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Foreclosures and Freddie Mac Homes Keep Home Prices Down



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By : John Cutts    99 or more times read
Sales of housing units, including Freddie Mac homes, increased in some areas of Virginia during January 2011. However, median selling prices of homes declined due to the huge percentage of foreclosed and distressed properties that accounted for the total number of housing units sold.

Home auctions in Richmond and in other areas of the state sold more dwellings last month compared with the same 2010 month. In the Peninsula region, home sales increased by 30% in January 2011 compared with January 2010. However, the median price for houses sold declined by 3% over the same period. Last month, dwellings sold in the region had a median price of $183,250. Realtors reported that the price was the lowest median recorded since January 2006.

They also stated that the increased interest in Virginia foreclosure auctions and other home sales was due to the rise in interest rates. Brokers revealed that most buyers who were previously reluctant to make a purchase made up their minds last month, fearing that the interest rate will now start rising and they had better take advantage of the low rates while they can.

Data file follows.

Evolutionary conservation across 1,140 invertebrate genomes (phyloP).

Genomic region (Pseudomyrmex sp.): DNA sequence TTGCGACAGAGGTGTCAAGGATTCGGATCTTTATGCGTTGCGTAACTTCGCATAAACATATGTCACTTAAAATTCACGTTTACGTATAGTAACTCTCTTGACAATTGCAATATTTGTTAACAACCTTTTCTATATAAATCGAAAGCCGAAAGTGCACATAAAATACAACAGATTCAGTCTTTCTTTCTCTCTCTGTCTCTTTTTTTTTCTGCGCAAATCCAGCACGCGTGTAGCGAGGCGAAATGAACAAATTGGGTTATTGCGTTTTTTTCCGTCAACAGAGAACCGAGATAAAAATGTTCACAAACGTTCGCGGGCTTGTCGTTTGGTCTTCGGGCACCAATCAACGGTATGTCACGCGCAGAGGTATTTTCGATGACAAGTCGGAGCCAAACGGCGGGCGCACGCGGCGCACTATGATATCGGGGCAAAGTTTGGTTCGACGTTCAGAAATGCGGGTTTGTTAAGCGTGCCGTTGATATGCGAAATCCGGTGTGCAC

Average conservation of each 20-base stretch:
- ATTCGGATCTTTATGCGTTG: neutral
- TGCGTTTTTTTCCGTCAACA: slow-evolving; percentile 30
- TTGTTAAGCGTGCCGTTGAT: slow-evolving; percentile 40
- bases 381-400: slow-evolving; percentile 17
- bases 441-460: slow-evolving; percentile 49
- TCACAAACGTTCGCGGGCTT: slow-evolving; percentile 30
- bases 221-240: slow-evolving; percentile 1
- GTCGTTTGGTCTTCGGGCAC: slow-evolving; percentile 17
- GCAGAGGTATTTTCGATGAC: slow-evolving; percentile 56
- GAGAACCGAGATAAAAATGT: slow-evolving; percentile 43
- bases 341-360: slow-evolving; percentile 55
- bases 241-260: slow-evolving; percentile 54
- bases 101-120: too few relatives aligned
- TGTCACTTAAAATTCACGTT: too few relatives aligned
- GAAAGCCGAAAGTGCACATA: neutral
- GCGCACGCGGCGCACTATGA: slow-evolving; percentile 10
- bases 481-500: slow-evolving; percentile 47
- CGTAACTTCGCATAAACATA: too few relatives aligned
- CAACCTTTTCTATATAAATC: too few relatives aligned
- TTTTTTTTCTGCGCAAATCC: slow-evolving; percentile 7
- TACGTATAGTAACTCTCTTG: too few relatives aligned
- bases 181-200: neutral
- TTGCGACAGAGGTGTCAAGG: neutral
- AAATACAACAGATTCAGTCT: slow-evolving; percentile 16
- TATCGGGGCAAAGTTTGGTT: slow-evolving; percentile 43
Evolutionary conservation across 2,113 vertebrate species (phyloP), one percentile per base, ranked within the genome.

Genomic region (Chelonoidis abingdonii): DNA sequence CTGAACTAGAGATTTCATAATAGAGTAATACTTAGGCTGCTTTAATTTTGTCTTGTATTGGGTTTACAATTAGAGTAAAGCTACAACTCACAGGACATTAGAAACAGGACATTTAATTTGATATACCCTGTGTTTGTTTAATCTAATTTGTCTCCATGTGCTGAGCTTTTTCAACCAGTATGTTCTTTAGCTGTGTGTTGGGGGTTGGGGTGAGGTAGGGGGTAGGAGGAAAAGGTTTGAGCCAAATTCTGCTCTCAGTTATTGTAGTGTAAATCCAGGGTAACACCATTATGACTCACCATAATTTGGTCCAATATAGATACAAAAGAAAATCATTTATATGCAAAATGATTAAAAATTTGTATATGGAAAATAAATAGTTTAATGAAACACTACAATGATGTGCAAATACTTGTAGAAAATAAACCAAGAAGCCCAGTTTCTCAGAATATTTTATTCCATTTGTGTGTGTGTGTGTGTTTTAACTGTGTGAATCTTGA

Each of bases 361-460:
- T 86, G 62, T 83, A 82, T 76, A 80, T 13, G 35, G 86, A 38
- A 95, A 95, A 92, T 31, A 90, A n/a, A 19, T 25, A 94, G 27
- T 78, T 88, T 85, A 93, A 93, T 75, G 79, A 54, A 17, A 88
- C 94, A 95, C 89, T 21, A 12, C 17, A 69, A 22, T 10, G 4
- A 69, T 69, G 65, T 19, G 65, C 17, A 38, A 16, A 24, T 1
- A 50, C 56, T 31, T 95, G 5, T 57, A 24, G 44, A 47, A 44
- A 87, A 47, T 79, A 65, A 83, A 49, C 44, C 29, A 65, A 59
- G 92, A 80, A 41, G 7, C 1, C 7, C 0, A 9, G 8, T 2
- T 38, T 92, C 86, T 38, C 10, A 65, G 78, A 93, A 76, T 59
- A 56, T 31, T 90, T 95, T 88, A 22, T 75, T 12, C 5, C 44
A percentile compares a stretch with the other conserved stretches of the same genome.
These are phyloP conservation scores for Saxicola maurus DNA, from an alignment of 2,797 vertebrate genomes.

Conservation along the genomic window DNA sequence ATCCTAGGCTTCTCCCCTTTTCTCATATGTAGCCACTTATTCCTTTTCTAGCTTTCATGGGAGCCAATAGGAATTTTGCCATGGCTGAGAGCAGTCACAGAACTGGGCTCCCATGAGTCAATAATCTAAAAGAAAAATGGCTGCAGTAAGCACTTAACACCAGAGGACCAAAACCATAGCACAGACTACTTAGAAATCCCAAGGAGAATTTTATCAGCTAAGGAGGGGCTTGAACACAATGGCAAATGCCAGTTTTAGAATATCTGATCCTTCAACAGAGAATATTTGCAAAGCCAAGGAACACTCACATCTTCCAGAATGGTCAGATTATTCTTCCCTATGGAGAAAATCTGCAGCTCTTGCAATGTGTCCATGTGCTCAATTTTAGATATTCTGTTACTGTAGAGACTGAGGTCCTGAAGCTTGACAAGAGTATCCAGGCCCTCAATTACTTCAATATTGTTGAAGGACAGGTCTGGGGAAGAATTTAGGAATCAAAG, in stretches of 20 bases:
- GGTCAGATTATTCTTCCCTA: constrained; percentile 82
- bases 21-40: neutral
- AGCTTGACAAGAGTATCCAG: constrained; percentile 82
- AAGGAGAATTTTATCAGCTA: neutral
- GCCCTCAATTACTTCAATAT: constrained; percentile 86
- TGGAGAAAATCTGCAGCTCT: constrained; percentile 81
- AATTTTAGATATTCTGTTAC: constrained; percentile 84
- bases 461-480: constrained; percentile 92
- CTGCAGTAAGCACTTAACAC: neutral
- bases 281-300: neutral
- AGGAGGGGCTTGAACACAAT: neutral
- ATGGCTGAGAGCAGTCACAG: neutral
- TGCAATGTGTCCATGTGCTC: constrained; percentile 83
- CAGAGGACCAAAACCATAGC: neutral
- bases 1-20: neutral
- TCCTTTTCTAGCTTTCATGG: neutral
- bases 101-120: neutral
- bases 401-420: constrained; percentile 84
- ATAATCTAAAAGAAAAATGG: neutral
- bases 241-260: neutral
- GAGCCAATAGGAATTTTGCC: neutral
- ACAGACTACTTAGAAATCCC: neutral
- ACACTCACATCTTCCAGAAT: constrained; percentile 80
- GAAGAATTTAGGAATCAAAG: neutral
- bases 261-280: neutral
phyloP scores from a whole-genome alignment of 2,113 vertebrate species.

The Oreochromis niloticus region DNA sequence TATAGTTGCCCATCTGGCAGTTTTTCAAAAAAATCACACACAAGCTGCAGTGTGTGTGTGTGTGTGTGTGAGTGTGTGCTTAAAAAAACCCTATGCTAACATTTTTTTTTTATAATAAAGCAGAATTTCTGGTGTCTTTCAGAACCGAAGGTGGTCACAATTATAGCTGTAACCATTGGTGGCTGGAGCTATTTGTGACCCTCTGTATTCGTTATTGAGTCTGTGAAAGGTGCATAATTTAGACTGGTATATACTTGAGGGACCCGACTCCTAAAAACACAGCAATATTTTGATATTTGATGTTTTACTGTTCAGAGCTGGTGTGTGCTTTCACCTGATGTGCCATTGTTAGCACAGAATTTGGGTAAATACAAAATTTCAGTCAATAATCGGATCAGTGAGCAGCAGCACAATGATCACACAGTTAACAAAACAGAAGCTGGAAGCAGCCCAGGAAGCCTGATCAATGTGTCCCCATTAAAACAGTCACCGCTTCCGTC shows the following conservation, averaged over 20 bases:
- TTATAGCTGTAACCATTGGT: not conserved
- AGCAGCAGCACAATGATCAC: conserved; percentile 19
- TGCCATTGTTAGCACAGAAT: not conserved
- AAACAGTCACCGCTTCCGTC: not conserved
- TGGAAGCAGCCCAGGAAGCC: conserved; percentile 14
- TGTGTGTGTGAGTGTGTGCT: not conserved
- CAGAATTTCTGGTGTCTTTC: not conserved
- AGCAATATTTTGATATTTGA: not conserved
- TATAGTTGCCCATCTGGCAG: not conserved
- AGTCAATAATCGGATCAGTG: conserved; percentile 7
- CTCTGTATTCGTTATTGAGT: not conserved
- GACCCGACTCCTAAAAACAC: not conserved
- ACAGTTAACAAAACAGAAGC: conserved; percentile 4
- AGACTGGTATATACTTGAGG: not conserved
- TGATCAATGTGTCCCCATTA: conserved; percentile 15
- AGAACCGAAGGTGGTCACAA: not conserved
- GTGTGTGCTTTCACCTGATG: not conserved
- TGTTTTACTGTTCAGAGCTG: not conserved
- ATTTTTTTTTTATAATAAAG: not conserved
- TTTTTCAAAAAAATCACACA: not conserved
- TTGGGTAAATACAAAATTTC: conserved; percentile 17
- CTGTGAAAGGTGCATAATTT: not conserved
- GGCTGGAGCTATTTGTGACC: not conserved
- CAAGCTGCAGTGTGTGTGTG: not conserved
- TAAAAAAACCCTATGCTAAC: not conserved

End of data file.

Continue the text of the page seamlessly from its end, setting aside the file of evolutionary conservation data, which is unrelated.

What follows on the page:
Economists in the region have warned that the surge in sales should not make the market over optimistic. They took note of the initial November 2009 deadline for the government tax credit program, which, they said, caused home purchases to be closed earlier than January 2010, thereby deflating figures for the first month of that year and inflating January 2011 sales figures. Moreover, they stated that prices are down mainly because majority of homes sold last month were distressed, like foreclosed Freddie Mac homes.

Short sales and properties from public home auctions for sale accounted for a large percentage of houses sold in January in various parts of Virginia, which bring most markets' median selling rates down. In the area of Hampton Roads, realtors reported that median selling rate last month was at $190,000, the lowest median recorded in that area since April 2004.

Realtors also reported that for the whole Peninsula region, distressed properties, including Freddie Mac homes, accounted for 39% of total home sales in January 2011. They added that the percentage is the highest recorded in the area since the start of the foreclosure crisis.
John Cutts has been educated in the finer points of the foreclosure market over 5 years.

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